By Hal McCoy
Joey Votto not only enjoys ‘The Bat Flip Brigade,’ he wants to join them. . .blast some baseball so hard he can nonchalantly flip his bat in celebration.
“You see guys doing some real cool bat flips on Twitter that you forward to your buddy,” said the Cincinnati Reds 37-year-old first baseman. “Those are the players that are most fun. Some of the young guys are so entertaining. When it’s timed right. . .they’re fun. Real cool bat flips are all part of it.
“I kind of miss being in that group,” he said. “I’ve led the league in slugging percentage, I was in the top two, three, four or five in batting average throughout my career. I just got so dead-set on commanding the strike zone, assuming I was going to help the team that way.”
Votto wants to return to yesteryear, back to before he now admits he has been too selective at the plate. And to return to his days of wine and roses, Votto realizes he has to return to his days of aggression.
Votto was deadly frank and deadly honest about what has happened in recent years, why he has had power and production slippage.
“I’ve always been a power hitter. . .well, not always — mercy, not the last couple of years now,” he said on a Zoom interview Sunday from Goodyear, Ariz.
“I just want to get back to being dangerous, difficult to defend. I’d hit balls into the shift and I’d hit it pretty hard. It would be a step or two to the left for the second baseman to stop and I’d be like, ‘What am I doing? This is unsustainable. This will never last.’
“So i’ve gotta hit the ball harder and be more difficult to defend,” he added. “I refined it late last season and I’ll be better at it because I’ve worked on it this winter.”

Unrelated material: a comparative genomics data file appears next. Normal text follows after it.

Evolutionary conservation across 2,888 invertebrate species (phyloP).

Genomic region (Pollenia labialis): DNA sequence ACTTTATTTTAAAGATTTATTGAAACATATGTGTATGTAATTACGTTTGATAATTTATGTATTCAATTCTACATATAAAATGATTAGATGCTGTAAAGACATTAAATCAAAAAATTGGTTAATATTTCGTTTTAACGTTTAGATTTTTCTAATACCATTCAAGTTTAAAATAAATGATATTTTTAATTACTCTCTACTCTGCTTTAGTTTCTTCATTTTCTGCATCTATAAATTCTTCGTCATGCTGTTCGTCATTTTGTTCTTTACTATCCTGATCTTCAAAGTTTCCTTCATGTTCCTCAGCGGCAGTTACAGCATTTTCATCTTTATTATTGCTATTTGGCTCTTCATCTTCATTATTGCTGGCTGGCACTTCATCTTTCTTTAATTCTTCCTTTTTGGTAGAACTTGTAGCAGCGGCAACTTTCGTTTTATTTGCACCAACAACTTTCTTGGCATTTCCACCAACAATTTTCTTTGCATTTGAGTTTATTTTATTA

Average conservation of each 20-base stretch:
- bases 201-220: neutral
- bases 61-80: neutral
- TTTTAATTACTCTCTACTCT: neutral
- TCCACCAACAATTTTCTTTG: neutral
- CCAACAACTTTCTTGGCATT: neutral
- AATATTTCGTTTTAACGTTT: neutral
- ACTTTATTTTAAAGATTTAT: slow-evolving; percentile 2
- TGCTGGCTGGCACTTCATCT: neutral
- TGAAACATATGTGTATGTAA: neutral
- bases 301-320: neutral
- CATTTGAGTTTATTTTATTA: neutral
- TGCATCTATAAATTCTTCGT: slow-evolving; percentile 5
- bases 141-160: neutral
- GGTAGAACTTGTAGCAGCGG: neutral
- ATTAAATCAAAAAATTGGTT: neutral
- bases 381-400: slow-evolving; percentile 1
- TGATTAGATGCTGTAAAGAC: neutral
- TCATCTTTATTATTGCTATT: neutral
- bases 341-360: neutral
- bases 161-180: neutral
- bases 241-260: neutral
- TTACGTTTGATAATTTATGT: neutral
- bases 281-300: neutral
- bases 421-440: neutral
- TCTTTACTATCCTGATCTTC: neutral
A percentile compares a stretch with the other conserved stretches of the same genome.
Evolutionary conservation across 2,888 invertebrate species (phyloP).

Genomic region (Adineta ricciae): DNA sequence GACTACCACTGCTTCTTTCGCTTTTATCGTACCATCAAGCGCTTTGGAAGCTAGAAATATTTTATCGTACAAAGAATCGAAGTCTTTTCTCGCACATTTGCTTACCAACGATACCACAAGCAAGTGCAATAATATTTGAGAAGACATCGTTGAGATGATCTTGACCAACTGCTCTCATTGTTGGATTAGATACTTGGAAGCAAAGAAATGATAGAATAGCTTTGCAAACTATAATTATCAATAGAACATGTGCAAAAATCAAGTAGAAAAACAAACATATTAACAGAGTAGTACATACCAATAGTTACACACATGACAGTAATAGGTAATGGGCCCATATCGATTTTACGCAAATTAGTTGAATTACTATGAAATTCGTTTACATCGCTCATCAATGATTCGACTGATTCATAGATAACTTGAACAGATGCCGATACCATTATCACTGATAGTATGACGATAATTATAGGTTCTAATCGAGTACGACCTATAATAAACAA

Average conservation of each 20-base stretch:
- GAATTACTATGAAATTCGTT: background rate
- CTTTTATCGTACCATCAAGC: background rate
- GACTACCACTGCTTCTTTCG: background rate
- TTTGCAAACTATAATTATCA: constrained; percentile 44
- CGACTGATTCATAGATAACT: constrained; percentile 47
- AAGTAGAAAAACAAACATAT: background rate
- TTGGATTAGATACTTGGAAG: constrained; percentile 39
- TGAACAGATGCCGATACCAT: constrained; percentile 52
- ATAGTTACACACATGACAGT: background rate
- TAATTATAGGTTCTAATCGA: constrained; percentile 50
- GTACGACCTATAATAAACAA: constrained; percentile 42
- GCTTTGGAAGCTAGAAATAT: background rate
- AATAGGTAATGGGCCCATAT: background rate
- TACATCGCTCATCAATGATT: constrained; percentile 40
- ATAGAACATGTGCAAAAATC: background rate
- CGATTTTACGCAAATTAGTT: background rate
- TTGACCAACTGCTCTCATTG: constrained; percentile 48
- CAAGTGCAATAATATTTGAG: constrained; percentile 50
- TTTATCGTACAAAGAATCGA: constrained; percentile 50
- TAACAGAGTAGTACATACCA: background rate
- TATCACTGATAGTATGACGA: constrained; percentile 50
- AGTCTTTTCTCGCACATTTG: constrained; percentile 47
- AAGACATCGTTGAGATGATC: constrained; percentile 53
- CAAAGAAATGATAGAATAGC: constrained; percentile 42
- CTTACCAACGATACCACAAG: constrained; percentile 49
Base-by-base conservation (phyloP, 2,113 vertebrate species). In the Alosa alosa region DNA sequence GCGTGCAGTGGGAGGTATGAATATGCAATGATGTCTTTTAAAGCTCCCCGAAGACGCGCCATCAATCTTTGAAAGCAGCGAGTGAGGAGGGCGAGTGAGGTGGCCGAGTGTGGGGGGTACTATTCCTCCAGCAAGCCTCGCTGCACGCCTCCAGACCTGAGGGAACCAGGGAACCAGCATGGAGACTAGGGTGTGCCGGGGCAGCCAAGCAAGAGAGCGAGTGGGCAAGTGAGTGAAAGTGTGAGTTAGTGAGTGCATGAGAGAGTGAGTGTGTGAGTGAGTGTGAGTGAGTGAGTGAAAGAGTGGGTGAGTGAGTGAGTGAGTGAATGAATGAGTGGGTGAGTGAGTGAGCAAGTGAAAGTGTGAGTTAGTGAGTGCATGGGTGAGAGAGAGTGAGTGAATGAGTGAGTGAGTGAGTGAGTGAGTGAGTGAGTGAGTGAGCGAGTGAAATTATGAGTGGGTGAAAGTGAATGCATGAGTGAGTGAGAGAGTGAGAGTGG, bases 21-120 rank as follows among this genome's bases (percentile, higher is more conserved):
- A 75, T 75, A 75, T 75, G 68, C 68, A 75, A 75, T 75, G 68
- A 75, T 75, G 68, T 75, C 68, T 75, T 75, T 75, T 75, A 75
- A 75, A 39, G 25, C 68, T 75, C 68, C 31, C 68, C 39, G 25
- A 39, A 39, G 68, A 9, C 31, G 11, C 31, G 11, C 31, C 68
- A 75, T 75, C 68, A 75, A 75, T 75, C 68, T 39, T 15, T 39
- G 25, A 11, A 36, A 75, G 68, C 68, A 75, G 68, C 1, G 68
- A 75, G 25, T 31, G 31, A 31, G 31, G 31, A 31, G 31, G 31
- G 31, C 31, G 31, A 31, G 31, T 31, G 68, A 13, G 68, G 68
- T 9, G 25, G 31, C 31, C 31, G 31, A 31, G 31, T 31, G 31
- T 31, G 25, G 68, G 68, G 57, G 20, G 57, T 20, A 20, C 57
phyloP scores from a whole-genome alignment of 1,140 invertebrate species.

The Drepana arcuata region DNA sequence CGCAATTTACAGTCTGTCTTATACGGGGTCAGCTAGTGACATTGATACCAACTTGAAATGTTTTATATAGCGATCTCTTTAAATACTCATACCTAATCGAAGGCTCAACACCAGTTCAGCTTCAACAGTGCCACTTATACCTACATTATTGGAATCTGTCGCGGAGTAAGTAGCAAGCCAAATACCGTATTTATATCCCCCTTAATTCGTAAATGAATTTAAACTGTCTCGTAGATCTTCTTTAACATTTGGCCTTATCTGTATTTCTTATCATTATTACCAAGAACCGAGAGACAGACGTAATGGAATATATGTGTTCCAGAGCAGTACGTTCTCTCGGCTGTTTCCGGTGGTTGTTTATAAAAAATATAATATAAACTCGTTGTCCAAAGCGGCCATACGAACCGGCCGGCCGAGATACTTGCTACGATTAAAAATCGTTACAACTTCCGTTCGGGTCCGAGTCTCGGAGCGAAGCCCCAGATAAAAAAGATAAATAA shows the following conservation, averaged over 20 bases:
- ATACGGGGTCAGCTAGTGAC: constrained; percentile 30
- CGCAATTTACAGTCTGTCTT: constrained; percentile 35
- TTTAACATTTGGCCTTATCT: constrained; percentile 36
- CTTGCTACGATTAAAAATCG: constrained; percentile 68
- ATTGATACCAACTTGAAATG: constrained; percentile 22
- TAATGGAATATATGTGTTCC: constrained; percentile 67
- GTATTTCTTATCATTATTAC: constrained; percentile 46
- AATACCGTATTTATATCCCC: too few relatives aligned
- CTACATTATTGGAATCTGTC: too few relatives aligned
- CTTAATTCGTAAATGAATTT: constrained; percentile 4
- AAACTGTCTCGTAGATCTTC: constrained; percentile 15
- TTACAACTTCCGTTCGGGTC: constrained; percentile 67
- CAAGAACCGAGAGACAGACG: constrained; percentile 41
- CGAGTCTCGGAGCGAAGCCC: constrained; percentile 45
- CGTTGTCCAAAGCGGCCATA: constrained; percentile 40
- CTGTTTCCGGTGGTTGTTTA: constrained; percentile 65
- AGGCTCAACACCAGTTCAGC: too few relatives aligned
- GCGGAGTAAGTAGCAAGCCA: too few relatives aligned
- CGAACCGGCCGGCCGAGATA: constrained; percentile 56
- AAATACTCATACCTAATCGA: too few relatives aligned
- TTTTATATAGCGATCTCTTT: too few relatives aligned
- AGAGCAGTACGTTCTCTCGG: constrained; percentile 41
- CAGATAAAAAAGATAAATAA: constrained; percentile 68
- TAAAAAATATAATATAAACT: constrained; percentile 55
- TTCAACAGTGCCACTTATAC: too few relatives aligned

Votto said his production subsided because he became too selective at the plate and his aggression dissipated.
“When I first came to the league, and certainly in the minor leagues, I was a bit more aggressive,” he said. “Then I was dead-set on cutting down my strikeouts because I wanted to be a well-rounded hitter. Listen, I led the league in extra base hits when I was 18 years old as a newbie from Canada. I have to remind myself that at the core, that’s who I am.
“Eventually, I lost some of the things, some of my strengths that I first came to the league with. . .hitting the ball hard, specifically,” he said. “And hitting the ball all over the field with power, making me difficult to defend. I did that in exchange for command of the strike zone, putting the ball in play, being a tough at-bat.
“It zapped my power,” he said, “In ’17 I played really well because I had that nice combination of low strikeouts, tons of power, lots of walk. It was like a dream season.”
In 2017, Votto .320 with 36 home runs, 100 runs batted in, 134 walks and only 73 strikeouts.
Then it was a case of slip-slidin’ away. In 2018 he batted .284 with 12 homers, 67 RBI, 103 walks and 101 strikeouts. In 2019 it was .261 with 15 homers, 47 RBI, 76 walks and 122 strikeouts.
“I stuck to that the last couple of years,” he said. “I have to let that go and get back to what got me to the league.
“Now I’m back to a more comfortable place, in terms of hitting,” he added. “It is going to come with more swings and misses and some strikeouts, but as long as I’m productive, as long as I’m dangerous at the plate, it will pay off.”
With what he did late last season, when he returned to a more upright stance instead of a milker’s squat, and with the work he put in this off-season, Votto begins the 2021 campaign with an air of newly acquired confidence.
“I’m as excited as I’ve ever been, maybe in my major league career, to start a major league season,” he said.
And the more bat flips, the merrier.